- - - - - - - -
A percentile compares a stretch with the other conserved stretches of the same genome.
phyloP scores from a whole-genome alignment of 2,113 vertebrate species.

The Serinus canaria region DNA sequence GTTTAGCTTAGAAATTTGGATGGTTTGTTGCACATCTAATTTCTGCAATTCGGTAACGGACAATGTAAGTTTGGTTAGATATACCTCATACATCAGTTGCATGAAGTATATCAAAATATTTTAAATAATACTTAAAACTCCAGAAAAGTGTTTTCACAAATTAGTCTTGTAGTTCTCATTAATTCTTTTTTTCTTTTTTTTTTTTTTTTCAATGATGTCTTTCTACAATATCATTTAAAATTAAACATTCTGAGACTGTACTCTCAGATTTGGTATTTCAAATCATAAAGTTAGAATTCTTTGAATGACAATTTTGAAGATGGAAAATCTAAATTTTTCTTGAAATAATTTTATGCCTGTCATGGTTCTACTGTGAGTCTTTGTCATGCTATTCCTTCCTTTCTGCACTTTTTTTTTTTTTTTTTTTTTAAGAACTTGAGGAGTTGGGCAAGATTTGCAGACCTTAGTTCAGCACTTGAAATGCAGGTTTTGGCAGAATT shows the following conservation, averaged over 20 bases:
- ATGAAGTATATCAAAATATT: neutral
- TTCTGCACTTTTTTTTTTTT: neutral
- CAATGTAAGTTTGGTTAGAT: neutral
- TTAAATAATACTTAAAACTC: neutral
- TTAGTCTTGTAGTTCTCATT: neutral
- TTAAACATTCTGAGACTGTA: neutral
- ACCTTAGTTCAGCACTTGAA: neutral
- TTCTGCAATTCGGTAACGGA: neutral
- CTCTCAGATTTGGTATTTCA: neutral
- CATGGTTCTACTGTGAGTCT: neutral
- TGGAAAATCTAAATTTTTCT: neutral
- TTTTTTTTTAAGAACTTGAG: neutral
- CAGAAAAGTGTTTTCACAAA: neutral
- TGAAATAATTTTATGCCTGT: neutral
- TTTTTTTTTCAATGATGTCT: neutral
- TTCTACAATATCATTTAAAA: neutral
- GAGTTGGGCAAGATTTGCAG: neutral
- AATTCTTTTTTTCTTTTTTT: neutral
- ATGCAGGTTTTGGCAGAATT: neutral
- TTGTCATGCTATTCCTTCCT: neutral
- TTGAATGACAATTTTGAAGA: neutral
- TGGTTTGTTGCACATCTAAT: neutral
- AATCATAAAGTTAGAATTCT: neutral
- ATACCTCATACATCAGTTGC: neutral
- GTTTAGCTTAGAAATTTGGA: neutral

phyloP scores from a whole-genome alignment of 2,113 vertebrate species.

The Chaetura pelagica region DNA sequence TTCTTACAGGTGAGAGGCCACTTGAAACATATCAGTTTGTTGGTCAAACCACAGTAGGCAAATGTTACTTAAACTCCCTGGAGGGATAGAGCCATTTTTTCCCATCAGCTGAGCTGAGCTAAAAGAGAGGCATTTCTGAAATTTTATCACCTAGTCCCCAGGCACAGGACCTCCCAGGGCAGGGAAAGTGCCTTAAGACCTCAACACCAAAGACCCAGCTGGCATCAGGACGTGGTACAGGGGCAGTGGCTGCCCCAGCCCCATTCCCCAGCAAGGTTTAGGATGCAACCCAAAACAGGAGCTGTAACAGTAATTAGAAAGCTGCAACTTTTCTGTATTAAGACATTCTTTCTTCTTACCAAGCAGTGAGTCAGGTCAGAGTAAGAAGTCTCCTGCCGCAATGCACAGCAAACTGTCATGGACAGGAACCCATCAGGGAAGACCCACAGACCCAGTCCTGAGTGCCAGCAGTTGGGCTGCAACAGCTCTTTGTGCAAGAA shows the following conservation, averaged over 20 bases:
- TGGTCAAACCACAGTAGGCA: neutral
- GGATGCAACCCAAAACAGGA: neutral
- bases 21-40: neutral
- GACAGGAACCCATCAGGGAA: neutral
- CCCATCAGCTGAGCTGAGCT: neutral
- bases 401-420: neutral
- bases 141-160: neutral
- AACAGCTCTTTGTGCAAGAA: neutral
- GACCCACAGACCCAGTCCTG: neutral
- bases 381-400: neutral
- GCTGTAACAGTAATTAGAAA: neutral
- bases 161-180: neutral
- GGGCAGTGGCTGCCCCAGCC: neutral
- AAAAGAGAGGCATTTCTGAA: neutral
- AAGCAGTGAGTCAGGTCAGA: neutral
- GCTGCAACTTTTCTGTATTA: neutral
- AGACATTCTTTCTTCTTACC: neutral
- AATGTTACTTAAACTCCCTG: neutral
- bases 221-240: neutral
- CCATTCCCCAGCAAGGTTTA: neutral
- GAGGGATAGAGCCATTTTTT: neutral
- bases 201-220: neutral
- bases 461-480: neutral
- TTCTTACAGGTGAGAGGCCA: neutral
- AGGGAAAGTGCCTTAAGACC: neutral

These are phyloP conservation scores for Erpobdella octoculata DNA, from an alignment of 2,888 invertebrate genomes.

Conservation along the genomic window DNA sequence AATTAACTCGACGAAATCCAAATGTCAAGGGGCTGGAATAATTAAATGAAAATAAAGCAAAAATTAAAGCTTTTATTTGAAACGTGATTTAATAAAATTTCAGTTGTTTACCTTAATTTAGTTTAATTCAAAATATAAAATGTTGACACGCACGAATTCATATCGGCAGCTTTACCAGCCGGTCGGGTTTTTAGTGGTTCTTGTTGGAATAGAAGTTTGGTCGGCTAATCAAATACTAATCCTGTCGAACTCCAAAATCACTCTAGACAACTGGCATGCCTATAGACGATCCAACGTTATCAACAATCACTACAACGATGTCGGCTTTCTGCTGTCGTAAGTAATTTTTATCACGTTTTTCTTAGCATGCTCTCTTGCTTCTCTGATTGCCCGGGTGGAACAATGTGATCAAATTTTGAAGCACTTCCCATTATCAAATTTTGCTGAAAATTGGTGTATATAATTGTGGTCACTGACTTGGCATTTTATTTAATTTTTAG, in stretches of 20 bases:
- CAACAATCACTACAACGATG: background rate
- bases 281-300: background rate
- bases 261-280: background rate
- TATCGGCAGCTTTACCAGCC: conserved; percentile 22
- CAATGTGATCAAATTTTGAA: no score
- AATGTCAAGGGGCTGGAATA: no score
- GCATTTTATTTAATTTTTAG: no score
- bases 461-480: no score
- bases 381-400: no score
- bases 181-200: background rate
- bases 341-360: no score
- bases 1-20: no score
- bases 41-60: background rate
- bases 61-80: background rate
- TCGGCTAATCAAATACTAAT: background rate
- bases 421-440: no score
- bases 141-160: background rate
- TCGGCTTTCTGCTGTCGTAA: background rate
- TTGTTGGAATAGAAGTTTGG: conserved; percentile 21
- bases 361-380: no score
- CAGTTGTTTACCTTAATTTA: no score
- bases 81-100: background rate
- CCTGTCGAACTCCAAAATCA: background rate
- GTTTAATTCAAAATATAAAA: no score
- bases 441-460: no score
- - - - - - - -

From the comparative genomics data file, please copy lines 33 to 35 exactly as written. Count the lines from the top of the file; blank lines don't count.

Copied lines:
- bases 21-40: neutral
- GACAGGAACCCATCAGGGAA: neutral
- CCCATCAGCTGAGCTGAGCT: neutral